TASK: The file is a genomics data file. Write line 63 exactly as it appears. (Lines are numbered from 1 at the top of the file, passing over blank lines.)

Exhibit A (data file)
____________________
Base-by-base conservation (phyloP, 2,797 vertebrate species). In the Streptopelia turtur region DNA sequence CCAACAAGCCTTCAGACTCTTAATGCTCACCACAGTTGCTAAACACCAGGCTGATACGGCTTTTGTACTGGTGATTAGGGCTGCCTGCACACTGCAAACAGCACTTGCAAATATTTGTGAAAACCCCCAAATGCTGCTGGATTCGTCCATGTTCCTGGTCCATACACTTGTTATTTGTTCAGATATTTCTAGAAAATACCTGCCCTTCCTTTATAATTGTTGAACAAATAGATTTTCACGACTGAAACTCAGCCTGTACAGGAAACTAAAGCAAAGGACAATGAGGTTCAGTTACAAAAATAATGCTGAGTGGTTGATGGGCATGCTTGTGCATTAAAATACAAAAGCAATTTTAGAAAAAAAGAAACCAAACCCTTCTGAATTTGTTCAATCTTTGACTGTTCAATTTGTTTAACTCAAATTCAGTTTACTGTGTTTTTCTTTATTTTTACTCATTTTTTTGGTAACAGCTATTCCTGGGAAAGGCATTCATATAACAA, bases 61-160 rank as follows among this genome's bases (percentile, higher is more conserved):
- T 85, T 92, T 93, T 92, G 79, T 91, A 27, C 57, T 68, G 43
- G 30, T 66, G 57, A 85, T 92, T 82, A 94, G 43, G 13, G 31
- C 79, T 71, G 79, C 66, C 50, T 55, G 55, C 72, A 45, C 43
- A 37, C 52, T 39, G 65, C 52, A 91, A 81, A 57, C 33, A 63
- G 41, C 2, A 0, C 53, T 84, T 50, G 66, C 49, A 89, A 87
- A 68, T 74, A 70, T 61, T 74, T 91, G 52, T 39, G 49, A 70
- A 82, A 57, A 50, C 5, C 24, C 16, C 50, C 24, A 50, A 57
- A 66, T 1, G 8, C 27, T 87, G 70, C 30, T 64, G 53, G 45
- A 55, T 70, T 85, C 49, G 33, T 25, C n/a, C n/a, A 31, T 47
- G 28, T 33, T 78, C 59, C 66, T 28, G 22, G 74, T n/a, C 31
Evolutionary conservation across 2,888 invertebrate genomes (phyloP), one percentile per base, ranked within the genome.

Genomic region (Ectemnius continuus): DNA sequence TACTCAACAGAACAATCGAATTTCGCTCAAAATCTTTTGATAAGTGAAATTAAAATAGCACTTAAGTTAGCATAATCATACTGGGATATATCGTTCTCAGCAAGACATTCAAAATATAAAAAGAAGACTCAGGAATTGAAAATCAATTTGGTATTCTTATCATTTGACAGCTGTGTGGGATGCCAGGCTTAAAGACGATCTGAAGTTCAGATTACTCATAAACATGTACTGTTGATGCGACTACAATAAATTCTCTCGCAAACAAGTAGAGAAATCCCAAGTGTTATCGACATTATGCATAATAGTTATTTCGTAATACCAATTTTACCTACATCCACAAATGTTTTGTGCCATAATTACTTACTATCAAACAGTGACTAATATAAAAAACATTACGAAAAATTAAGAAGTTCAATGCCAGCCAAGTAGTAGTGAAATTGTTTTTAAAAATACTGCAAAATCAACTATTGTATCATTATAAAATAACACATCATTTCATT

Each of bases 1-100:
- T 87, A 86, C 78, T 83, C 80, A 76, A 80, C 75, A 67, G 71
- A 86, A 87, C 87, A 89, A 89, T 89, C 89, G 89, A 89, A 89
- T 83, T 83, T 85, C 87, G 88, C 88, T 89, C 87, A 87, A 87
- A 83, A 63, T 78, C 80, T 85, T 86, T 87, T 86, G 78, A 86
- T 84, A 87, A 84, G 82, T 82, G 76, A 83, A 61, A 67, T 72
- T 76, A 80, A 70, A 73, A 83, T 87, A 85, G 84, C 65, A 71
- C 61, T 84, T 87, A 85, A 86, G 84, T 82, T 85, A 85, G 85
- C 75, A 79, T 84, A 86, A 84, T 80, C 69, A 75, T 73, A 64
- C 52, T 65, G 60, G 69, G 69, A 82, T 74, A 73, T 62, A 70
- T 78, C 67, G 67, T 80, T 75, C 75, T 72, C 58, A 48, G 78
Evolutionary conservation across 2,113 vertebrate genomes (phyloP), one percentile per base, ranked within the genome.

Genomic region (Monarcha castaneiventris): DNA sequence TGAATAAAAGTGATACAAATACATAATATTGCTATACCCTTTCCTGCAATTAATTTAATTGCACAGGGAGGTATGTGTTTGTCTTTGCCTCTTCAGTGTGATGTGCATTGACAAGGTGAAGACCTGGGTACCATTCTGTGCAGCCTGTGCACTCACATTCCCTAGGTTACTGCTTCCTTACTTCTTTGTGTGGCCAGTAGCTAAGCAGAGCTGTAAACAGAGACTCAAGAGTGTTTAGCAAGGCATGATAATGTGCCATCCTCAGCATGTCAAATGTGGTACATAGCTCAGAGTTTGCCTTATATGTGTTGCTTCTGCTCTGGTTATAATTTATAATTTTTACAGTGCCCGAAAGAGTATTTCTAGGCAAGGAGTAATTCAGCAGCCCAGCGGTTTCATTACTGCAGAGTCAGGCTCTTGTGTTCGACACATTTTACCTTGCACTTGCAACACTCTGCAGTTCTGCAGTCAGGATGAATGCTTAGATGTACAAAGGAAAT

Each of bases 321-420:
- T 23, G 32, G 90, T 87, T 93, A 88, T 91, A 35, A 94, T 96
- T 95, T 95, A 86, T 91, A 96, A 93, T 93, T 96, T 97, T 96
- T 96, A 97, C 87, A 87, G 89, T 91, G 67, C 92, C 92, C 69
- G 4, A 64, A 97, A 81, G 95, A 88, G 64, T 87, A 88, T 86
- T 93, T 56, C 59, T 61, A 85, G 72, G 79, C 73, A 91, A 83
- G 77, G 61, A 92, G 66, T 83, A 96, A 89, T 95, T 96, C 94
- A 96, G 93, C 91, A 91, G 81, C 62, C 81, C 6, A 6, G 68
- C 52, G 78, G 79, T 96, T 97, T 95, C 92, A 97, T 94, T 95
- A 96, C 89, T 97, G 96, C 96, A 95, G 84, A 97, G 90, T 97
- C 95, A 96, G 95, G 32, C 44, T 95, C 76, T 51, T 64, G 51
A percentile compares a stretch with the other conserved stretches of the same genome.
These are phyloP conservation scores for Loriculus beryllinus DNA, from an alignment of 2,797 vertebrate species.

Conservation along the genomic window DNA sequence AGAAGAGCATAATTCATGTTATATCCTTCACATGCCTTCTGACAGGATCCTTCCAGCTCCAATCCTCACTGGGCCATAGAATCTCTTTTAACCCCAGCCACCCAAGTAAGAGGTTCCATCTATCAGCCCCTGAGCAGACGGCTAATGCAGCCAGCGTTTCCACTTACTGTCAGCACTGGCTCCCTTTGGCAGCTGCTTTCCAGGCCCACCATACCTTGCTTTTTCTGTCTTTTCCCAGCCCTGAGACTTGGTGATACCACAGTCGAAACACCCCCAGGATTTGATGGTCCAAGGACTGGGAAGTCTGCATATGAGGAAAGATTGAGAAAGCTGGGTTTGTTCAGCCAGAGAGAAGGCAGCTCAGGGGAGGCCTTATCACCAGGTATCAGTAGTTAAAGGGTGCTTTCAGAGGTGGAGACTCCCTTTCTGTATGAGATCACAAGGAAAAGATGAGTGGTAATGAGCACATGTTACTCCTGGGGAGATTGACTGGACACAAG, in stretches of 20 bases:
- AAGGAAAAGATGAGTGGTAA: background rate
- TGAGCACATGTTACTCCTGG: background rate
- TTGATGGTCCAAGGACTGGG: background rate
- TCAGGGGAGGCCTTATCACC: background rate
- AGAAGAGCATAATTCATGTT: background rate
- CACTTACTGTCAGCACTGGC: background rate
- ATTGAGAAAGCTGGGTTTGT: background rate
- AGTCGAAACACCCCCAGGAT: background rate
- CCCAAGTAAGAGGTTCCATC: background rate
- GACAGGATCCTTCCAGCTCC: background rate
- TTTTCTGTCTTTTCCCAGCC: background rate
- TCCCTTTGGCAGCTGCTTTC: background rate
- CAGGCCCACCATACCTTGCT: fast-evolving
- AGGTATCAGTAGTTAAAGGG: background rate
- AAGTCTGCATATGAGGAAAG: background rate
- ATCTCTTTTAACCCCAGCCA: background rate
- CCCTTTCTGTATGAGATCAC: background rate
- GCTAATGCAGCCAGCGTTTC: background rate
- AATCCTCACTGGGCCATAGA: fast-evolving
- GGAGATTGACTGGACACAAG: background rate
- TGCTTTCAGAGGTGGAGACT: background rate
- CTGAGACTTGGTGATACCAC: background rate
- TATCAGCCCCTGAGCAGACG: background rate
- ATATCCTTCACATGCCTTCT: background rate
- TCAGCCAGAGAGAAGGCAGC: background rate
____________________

- TATCAGCCCCTGAGCAGACG: background rate